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Gout, Purine-Rich Foods, and Red Herrings


Purine-rich foods have now been fingered as perpetrating acute gout attacks as well as chronic gout. A pair of French rheumatologists propose that we may be focusing on the wrong dietary component.

That purine-rich foods can cause the uric acid deposition associated with gout was established years ago. But the relationship between these foods has always been complicated. For instance, purine-rich vegetables don't seem as culpable as purine-rich meats.

In July, a well-publicized study showed for the first time that purine-rich foods can also trigger acute and recurrent gout attacks. But are purines being unfairly accused?

In an editorial in the same edition of the Annals of Rheumatic Diseases ("Purine-rich foods: an innocent bystander of gout attacks?"), rheumatologists Pascal Richette and Thomas Bardin of the Hospital Lariboisiere at the University of Paris contend that purines may be an example of guilt by association rather than causation. Here Dr. Richette, who is a professor of rheumatology, tells ConsultantLive why we ought to interrogate another metabolic component instead.

Your editorial states that the "elegant report ... shows for the first time that high purine intake, in addition to being a well-known long-term risk factor of urate deposition, also increases the risk of gout attacks.” Is this surprising? Isn’t it logical to assume that besides promoting urate deposition, high purine intake would also trigger gout attacks?

It is not logical at all, since the mechanism that leads to urate deposition, i.e the chronic hyperuricemia, is totally different from the one that triggers acute  attacks, which is IL-1 dependent. The former is due to the physical properties of urate that crystallizes when its concentration is above its saturation point (about 400 microM), whereas the latter is a complex phenomenon, which involves the inflammasome and many cytokines.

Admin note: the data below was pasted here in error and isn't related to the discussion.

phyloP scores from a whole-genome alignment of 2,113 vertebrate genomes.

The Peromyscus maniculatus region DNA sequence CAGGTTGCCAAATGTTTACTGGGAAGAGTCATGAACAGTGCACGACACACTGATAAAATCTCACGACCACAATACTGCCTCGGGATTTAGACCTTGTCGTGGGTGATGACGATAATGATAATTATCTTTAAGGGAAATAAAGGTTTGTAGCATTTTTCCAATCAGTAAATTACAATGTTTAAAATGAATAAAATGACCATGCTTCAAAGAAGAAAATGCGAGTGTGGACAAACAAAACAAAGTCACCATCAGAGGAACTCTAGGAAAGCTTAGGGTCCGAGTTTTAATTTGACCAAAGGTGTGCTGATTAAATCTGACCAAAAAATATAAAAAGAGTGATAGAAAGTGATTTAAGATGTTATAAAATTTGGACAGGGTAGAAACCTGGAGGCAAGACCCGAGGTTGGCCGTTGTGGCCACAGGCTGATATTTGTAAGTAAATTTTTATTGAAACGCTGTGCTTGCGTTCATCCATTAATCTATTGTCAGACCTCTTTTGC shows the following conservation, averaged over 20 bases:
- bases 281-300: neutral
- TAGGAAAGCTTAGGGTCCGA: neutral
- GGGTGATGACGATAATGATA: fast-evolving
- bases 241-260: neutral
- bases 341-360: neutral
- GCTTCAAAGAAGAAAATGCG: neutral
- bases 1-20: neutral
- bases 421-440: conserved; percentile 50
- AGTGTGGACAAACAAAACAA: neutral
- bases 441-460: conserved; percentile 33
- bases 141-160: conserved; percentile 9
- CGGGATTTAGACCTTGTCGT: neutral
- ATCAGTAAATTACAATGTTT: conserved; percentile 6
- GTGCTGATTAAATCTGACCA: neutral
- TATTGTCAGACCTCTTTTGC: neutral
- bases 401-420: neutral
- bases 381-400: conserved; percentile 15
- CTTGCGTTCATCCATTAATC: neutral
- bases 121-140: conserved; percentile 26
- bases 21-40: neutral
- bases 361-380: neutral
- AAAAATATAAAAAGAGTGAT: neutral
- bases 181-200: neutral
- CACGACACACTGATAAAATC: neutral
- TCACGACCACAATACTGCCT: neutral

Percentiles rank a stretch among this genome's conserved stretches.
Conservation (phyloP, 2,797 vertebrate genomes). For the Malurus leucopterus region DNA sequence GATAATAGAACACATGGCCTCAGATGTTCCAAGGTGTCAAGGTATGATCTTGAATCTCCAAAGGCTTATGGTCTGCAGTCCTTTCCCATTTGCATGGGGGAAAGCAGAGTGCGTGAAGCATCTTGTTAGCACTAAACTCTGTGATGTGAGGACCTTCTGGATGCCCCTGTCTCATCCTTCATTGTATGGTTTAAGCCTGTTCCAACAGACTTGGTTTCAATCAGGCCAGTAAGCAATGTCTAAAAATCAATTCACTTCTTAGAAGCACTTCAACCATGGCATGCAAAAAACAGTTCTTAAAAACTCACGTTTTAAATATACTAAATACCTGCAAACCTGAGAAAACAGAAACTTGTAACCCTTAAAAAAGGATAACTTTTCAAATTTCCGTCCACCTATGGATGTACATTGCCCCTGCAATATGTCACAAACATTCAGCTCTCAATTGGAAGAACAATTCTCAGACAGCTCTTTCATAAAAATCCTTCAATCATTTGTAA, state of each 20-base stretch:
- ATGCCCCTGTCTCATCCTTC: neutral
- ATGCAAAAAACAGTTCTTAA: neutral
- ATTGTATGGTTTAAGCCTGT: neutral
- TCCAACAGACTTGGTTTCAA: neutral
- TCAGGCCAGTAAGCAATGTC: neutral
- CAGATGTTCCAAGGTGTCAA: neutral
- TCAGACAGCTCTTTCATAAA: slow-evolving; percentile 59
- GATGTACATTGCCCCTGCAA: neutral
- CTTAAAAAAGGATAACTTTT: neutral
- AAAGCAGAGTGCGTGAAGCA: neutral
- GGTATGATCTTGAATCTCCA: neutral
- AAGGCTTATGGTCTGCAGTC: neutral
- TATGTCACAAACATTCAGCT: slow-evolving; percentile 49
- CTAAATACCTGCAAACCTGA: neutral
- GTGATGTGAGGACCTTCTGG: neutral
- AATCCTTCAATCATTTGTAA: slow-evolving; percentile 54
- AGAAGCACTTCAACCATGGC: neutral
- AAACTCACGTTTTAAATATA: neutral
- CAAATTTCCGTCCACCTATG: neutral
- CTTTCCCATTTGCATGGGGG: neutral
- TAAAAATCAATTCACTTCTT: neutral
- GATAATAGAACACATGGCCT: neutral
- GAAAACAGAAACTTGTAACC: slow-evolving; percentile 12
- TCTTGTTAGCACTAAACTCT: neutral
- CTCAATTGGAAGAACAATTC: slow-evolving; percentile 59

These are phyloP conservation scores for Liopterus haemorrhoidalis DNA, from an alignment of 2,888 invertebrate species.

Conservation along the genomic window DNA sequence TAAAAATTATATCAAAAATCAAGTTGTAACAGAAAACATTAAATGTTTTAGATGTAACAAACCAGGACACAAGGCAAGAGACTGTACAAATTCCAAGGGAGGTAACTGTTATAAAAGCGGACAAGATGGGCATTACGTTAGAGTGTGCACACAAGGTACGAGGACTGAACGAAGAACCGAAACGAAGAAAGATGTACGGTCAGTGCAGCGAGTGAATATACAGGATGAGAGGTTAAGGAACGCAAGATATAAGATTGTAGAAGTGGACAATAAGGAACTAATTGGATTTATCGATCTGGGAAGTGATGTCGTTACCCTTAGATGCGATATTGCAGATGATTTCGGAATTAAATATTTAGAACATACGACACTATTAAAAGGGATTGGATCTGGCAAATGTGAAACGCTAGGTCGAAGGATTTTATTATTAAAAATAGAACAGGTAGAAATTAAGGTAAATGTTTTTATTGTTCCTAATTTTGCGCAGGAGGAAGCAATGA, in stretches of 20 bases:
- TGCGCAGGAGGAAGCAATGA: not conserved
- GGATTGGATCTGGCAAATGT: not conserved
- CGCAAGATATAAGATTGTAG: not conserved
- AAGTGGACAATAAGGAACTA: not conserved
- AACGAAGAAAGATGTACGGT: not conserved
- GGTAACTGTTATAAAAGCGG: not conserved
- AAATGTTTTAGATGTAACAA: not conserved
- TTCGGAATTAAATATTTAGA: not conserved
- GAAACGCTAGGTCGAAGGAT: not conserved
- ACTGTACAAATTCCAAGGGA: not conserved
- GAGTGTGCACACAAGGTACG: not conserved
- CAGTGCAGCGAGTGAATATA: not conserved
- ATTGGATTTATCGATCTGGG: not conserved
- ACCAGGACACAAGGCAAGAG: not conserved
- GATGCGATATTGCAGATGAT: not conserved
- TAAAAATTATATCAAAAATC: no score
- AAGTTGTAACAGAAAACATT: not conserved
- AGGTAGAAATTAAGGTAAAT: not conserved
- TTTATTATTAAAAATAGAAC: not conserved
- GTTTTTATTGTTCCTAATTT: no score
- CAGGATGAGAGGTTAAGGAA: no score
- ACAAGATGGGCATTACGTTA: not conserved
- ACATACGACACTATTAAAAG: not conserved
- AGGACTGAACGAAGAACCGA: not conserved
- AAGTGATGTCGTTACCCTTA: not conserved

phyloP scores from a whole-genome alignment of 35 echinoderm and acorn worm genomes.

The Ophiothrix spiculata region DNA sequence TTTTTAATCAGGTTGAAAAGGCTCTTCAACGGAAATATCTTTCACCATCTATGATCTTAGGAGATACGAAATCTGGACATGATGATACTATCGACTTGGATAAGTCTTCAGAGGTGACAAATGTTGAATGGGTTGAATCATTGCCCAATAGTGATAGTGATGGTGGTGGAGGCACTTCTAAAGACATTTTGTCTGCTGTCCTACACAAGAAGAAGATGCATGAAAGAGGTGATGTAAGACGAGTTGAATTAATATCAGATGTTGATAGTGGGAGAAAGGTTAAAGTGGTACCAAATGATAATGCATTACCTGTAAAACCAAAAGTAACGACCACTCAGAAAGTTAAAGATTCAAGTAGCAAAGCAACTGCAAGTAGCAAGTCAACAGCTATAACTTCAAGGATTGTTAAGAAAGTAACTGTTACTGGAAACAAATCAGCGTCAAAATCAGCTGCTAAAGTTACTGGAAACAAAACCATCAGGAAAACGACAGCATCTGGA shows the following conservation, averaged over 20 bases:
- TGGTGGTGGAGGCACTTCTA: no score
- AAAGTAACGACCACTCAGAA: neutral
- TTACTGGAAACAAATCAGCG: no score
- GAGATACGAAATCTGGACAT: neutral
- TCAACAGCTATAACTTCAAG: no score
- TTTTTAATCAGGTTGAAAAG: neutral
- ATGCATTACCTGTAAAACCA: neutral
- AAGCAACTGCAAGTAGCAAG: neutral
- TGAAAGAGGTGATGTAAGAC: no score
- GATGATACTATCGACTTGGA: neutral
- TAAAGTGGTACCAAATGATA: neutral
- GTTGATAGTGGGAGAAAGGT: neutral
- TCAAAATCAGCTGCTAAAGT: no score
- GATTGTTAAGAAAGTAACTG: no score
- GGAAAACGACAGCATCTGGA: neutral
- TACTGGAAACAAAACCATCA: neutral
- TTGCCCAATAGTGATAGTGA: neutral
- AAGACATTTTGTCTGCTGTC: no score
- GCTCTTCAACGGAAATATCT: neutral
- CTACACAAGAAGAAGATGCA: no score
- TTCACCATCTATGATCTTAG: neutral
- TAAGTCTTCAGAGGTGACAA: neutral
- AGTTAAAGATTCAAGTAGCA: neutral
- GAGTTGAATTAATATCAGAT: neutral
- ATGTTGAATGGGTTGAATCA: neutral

Actually, this study is not in itself a surprise for the "goutologists", because we knew from our patients for a long time that some purine foods could trigger acute attacks. But it has had never been demonstrated in such a study.  

The study was based on surveys and, as you point out, lacks details on urate levels. Do you think it needs to be repeated and amplified before practicing doctors can advise their patients that a purine-rich diet, even for a day or two, is likely to cause a gout attack?  

No.  Information on urate levels would have been interesting of course, but is not a key point for the results of this study 

As you point out, because urate crystals take years to develop, high purine intake is “unlikely to trigger flare by acute crystallization of [monosodium urate] in synovial fluid.” You suggest, based largely on the study by Joosten et al in Arthritis & Rheumatism, that free fatty acids (FFA) increased after heavy eating or alcohol consumption may trigger joint inflammation, due to release of interleukin-1-beta. Does FFA-induced inflammation correlate with any other known diseases?

Not to my knowledge. Actually, FFA does not induce "inflammation", but is a sort of "second signal" necessary for generating inflammation caused by crystals.   

In general, do purine-rich foods also have high levels of fatty acids?

Yes, in particular in meats. (Ask McDonald's and Burger King!)

Do you believe it is worth testing the effects of fat-reducing drugs such as statins to prevent gout attacks? 

Yes, this sounds a good idea, although I'm not sure that statins prevent the rise in FFA levels that
occurs after important ingestion of purine-rich foods




Source:  Gout: Excess Calories, Purines, and Alcohol Intake and Beyond. Response to a Urate-Lowering DietJ Rheumatol May 2005

Further information:

Purine-rich foods intake and recurrent gout attacksAnnals of Rheumatic Diseases, July 2012

The Association of Dietary Intake of Purine-Rich Vegetables, Sugar-Sweetened Beverages and Dairy with Plasma Urate, in a Cross-Sectional StudyPLoS One, June 2012

Intake of Purine-Rich Foods, Protein, and Dairy Products and Relationship to Serum Levels of Uric Acid: The Third National Health and Nutrition Examination SurveyArthritis & Rheumatism, January 2005


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